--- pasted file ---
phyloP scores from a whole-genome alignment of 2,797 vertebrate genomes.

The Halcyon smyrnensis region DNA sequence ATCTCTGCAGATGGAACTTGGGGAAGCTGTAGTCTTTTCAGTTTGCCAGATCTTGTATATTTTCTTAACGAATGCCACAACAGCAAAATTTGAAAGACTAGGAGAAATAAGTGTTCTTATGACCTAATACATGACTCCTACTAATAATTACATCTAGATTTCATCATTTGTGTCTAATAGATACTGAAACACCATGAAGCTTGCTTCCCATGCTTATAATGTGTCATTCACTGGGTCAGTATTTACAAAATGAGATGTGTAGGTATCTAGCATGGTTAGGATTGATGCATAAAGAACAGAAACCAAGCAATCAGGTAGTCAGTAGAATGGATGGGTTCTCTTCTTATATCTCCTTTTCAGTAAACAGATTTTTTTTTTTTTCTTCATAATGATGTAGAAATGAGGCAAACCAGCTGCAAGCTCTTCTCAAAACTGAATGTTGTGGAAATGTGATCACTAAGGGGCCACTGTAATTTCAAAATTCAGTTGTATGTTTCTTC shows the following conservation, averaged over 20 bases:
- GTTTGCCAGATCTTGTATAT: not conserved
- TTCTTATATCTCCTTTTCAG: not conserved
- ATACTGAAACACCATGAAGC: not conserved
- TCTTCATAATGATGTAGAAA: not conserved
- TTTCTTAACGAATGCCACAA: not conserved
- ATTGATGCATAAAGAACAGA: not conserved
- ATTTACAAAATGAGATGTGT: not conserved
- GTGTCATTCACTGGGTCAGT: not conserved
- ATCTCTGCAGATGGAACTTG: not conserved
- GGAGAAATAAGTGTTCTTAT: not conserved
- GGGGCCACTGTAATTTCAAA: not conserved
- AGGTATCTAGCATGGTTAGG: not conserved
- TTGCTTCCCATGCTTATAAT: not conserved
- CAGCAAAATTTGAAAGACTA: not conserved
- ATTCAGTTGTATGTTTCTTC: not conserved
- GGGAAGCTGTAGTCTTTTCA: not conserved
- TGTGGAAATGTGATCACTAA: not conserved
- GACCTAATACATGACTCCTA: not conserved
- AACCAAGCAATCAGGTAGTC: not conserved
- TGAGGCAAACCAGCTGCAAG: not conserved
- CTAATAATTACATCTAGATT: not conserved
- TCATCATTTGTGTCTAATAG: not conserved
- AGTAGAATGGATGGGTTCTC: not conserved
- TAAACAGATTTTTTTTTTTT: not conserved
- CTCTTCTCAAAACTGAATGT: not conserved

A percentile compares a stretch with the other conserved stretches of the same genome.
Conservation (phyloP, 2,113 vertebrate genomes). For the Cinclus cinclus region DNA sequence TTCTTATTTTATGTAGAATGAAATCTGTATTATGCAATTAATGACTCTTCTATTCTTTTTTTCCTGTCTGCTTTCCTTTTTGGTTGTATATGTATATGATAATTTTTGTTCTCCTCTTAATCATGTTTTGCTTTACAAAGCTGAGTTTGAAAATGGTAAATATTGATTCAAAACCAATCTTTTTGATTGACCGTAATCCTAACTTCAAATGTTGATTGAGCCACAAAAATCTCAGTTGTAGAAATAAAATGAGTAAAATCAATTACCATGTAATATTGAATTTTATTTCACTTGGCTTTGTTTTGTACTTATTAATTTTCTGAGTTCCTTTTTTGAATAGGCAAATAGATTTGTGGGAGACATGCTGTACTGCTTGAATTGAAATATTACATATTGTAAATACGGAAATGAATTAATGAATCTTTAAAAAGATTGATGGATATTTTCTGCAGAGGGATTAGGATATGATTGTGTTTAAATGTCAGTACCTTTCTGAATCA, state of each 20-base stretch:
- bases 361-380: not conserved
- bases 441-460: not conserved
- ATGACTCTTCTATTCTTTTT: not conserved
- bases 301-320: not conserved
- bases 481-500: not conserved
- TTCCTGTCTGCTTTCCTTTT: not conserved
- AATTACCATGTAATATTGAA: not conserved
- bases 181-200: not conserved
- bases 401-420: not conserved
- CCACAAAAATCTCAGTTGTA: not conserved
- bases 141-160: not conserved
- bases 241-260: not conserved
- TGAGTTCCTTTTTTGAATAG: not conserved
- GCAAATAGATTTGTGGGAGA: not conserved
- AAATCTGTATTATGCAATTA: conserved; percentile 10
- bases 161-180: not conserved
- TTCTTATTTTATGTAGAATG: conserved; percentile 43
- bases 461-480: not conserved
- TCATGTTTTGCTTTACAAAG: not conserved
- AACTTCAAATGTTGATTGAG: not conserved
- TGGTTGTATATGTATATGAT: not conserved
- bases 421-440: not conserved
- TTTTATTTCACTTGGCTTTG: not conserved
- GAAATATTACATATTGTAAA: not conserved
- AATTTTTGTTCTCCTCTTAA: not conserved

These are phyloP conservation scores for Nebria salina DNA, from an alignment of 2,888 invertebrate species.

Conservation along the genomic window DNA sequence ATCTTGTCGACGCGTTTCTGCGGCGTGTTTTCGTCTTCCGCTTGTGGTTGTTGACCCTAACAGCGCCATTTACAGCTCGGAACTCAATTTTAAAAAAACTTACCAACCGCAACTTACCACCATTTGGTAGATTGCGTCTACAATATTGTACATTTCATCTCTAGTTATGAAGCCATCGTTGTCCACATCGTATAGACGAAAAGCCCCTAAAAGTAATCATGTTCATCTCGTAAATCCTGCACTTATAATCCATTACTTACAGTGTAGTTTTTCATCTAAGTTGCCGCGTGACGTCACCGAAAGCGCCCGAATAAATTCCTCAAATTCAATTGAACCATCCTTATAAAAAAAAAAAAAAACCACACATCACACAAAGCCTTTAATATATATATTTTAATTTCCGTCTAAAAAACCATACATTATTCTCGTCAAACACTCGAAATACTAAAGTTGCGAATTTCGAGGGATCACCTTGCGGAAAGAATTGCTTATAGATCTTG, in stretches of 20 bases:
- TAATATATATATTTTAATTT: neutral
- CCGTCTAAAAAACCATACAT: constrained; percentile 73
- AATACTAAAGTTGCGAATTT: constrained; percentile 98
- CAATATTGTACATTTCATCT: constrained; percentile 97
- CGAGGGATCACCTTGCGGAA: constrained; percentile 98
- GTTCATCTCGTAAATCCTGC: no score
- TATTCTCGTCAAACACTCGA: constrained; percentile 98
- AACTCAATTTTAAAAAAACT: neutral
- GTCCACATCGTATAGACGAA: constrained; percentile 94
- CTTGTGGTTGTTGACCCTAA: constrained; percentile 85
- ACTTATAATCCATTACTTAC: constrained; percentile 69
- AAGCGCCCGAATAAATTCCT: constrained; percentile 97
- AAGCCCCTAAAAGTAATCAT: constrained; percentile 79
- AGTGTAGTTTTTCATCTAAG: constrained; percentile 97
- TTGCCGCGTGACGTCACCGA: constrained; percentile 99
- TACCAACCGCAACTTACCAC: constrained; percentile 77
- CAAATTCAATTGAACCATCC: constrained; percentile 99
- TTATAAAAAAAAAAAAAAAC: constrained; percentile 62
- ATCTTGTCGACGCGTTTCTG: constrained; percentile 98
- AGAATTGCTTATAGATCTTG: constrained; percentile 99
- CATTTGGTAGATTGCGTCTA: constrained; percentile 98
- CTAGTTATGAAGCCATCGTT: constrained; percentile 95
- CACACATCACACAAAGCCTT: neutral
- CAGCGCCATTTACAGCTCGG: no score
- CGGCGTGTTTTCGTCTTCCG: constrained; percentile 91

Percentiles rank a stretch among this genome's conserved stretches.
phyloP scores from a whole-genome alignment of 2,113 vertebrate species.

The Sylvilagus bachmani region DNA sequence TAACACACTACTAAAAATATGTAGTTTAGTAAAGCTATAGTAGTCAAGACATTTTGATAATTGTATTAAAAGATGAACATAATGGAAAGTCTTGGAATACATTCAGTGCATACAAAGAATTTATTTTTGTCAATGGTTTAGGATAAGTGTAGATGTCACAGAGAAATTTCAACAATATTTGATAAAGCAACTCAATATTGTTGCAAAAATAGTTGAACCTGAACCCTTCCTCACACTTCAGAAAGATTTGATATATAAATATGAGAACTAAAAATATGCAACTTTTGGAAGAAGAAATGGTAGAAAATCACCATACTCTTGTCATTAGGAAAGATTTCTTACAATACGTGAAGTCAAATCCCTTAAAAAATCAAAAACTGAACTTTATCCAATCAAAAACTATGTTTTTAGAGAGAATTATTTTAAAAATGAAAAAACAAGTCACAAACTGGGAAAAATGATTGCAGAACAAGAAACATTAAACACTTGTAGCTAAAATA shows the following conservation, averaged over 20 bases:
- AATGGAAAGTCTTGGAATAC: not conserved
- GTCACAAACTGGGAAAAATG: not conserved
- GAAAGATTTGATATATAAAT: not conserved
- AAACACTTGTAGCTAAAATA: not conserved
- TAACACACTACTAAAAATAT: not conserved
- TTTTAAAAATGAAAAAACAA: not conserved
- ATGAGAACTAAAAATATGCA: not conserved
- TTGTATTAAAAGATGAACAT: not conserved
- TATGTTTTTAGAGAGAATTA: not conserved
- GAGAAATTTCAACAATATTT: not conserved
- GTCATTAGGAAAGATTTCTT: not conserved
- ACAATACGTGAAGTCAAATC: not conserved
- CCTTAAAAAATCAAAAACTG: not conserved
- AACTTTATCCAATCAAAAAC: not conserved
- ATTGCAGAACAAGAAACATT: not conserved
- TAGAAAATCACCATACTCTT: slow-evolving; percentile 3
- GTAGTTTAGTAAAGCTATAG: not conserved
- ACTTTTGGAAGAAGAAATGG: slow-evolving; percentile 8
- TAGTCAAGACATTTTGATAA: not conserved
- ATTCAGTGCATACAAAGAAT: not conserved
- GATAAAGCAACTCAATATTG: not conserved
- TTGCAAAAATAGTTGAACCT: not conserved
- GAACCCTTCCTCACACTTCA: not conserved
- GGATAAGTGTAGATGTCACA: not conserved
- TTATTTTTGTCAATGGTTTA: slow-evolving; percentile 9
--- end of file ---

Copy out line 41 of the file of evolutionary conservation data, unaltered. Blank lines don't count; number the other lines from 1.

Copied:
- bases 241-260: not conserved